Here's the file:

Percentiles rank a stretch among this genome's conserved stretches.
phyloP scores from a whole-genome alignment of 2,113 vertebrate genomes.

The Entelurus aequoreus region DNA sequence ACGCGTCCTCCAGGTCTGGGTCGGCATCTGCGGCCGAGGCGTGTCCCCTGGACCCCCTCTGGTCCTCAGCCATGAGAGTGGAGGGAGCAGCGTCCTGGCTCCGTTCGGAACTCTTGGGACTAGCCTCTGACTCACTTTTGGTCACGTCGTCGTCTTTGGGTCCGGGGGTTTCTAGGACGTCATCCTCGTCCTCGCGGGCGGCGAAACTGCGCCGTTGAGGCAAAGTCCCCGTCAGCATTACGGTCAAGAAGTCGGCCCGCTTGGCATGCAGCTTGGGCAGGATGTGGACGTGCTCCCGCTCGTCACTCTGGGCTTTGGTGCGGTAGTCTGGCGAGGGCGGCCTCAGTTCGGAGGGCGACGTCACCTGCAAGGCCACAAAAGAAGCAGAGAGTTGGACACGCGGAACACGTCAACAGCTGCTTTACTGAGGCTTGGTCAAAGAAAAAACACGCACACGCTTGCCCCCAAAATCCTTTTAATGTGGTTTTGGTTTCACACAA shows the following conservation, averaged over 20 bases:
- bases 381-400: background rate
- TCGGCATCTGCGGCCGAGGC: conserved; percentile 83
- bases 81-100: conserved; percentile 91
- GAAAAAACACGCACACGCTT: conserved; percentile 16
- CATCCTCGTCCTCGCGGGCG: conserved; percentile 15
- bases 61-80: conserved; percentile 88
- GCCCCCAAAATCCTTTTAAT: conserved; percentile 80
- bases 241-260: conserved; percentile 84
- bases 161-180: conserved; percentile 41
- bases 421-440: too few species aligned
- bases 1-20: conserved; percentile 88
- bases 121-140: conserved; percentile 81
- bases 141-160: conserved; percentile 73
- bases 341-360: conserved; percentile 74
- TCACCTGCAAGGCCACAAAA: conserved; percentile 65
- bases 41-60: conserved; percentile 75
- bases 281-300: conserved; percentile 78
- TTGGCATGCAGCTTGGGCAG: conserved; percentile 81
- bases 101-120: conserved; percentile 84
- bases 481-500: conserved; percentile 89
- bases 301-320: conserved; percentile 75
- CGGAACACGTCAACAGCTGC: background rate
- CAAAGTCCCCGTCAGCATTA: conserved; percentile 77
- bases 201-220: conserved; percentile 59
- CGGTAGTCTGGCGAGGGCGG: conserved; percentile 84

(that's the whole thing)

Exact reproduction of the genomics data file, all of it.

Percentiles rank a stretch among this genome's conserved stretches.
phyloP scores from a whole-genome alignment of 2,113 vertebrate genomes.

The Entelurus aequoreus region DNA sequence ACGCGTCCTCCAGGTCTGGGTCGGCATCTGCGGCCGAGGCGTGTCCCCTGGACCCCCTCTGGTCCTCAGCCATGAGAGTGGAGGGAGCAGCGTCCTGGCTCCGTTCGGAACTCTTGGGACTAGCCTCTGACTCACTTTTGGTCACGTCGTCGTCTTTGGGTCCGGGGGTTTCTAGGACGTCATCCTCGTCCTCGCGGGCGGCGAAACTGCGCCGTTGAGGCAAAGTCCCCGTCAGCATTACGGTCAAGAAGTCGGCCCGCTTGGCATGCAGCTTGGGCAGGATGTGGACGTGCTCCCGCTCGTCACTCTGGGCTTTGGTGCGGTAGTCTGGCGAGGGCGGCCTCAGTTCGGAGGGCGACGTCACCTGCAAGGCCACAAAAGAAGCAGAGAGTTGGACACGCGGAACACGTCAACAGCTGCTTTACTGAGGCTTGGTCAAAGAAAAAACACGCACACGCTTGCCCCCAAAATCCTTTTAATGTGGTTTTGGTTTCACACAA shows the following conservation, averaged over 20 bases:
- bases 381-400: background rate
- TCGGCATCTGCGGCCGAGGC: conserved; percentile 83
- bases 81-100: conserved; percentile 91
- GAAAAAACACGCACACGCTT: conserved; percentile 16
- CATCCTCGTCCTCGCGGGCG: conserved; percentile 15
- bases 61-80: conserved; percentile 88
- GCCCCCAAAATCCTTTTAAT: conserved; percentile 80
- bases 241-260: conserved; percentile 84
- bases 161-180: conserved; percentile 41
- bases 421-440: too few species aligned
- bases 1-20: conserved; percentile 88
- bases 121-140: conserved; percentile 81
- bases 141-160: conserved; percentile 73
- bases 341-360: conserved; percentile 74
- TCACCTGCAAGGCCACAAAA: conserved; percentile 65
- bases 41-60: conserved; percentile 75
- bases 281-300: conserved; percentile 78
- TTGGCATGCAGCTTGGGCAG: conserved; percentile 81
- bases 101-120: conserved; percentile 84
- bases 481-500: conserved; percentile 89
- bases 301-320: conserved; percentile 75
- CGGAACACGTCAACAGCTGC: background rate
- CAAAGTCCCCGTCAGCATTA: conserved; percentile 77
- bases 201-220: conserved; percentile 59
- CGGTAGTCTGGCGAGGGCGG: conserved; percentile 84